Pop-Up King Carlo Buenaventura on the Importance on Pop-Ups After Lockdown

. July 06, 2020
Pop-Up King Carlo Buenaventura on the Importance on Pop-Ups After Lockdown

It's no secret that we missed human interaction - it's how the focus on local, sustainable eating can bring it back into our lives that's the trick Carlo has mastered.

Sitting in on the meeting Carlo Buenaventura is having with Joe O'Connell and James Prendergast, respectively the head chef and restaurant manager at Ozone Coffee Roasters, Grey Lynn the enthusiasm for local, sustainable ingredients is palpable: “Rhubarb is in season”, “pickled chillies?”, “we could get banana leaves from Kelmarna gardens”, “Celery: winter!” 

They’ve been thinking about it for a while - brainstorming and putting together courses for a pop up dinner now that big gatherings are starting to feel like a good idea again in practice, not just in theory. 

You might know ‘pop-up king’ and Filipino immigrant Carlo from The Cult Project, a pop-up restaurant he set up with Will Cook, Irina Lylova and Sheree Pifeleti in 2016. Since then, he's set up 50-odd pop-up dinners around New Zealand, both with The Cult Project and on his own. They're in Auckland and Wellington in particular: At Annabelles, Gemmayze Street and Culprit among other places. In fact, it was Culprit chef and co-founder Kyle Street who encouraged Carlo to embrace his Filipino roots in his cooking. 

Carlo Buenaventura and Joe O'Connell, Head Chef at Ozone Coffee Roasters

Since then, the Filipino-born chef has showcased South Filipino SuTuKil cooking at his pop ups. Diners have seen glimpses and touches of it at some of the pop ups, and seen it exuberantly celebrated at others. 

SuTuKil is a portmantaue of Suba: grill (usually over coals), Tuwa: boil (including braises, broths and sauces) and Kilaw: marinate or acidulate. That last one, Kilaw, includes the Filipino equivalent of ceviche, done not with citrus but with other sour fruits.

The word SuTuKil is taken from those three cooking methods that Southern Filipino cuisine uses a lot - and you’ll see them at this dinner, but Carlo emphasises that they are the norm for Filipino people, most of whom only see the rich, meaty dishes we usually see in Filipino cuisine (like sisig and crispy pata) at feasts and celebrations. Instead, in the cuisine Carlo says most Filipinos eat, meat is used as a garnish for flavour, especially dried fish and beef, in very small amounts. 

At the upcoming dinner you’ll see the way those Filipino influences mix with his Kiwi training and ingredients. Carlo isn’t looking to centre the Filipino cooking style at this pop up, instead using it to showcase the fresh, local, seasonal cuisine that the little team is so excited about. Besides, he adds, even if you were to make the same dishes as he remembers from the Philippines with the same recipe, our produce is so different that you'd get entirely different results: even the tomatoes are different.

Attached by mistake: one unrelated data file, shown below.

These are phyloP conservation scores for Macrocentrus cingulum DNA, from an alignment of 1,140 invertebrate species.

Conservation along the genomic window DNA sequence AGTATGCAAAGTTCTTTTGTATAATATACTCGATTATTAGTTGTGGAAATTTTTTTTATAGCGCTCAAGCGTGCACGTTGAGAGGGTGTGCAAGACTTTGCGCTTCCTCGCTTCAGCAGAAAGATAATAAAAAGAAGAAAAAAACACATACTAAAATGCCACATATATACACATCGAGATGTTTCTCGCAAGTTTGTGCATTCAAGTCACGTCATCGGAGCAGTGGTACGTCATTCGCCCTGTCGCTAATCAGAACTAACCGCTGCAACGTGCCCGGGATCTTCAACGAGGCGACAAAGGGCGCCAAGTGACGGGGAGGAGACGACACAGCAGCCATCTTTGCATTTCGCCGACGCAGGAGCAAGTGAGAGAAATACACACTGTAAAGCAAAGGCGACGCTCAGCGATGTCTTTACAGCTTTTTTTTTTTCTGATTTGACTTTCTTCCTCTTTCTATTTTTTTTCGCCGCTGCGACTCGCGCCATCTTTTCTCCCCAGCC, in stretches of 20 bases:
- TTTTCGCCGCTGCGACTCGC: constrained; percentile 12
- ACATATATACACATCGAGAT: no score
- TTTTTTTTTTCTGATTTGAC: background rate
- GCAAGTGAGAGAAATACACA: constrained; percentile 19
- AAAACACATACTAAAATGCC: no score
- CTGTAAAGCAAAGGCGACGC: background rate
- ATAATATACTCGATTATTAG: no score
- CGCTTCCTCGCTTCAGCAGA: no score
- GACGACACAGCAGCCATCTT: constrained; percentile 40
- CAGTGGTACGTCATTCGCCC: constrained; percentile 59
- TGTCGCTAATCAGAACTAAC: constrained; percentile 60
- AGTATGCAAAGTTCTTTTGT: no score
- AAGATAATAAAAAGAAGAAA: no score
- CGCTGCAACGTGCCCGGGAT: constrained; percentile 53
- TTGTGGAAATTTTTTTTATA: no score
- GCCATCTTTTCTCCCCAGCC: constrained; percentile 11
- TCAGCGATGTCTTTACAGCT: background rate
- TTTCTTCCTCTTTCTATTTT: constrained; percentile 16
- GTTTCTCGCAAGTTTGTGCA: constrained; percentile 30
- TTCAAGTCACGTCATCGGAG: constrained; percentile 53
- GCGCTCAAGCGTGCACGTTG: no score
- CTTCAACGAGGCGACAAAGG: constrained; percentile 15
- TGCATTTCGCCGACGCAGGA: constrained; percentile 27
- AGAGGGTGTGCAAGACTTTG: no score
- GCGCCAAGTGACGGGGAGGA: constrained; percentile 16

This feast will focus on local, seasonal food with Filipino twists - and he does stress that he wants the dinner to be set out like a feast or a celebration. Diners will be seated amongst each other, rather than in separate tables and the food will be brought on communal plates for sharing. Some of the courses are to be eaten with your hands, much like how Carlo remembers feasts from back in the Philippines. 

Because over lockdown, he realised, and he thinks everyone realised, the importance of those little conversation with strangers - even just saying “Hello,” “How are you”, or “Goodbye” in a cafe have an impact on us. So he’s throwing a feast that puts you in the heart of a community, among food-loving strangers to celebrate those moments and have conversations with people.

Though it's clear he gets along really well with the team at Ozone, and the collaboration is a product of friendship, after the interview, Carlo goes over to the kitchen where shelves of preserves are lined up. "This is why I chose to work with Ozone," he says, gesturing to the jars of pickled chilli, vinegared persimmon, fermented chilli sauce, preserved lemon and ume boshi. "They don't make a big thing about it, but they put a lot of effort into sustainability and reducing waste. They use what they have."

That ethos fits with Carlo's own - using local ingredients and focusing on reducing waste while creating food that brings people together. He's a chef, but he's also a curator of social experiences. And it seems this collaboration, between him and Ozone, is the perfect for a feast to celebrate eating local food with friends and strangers. And especially now, while the rest of the world still can't do that safely, it really is something precious.

* Carlo stresses that the dish isn't a version of ceviche, because it has been around long before the people of the Philippines came into contact with Europeans: it's similarity to ceviche is simply a case of two different cultures developing similar dishes independent of eachother.

For tickets and more information about the 25th of July Cult Project x Ozone event, click here.

Keep an eye out for Carlo's other upcoming events:

  • Wellington Atlas restaurant with Unkel wines 1st September
  • Waipara Black Estate winery Pet Nat release and spring equinox party on the 3rd of October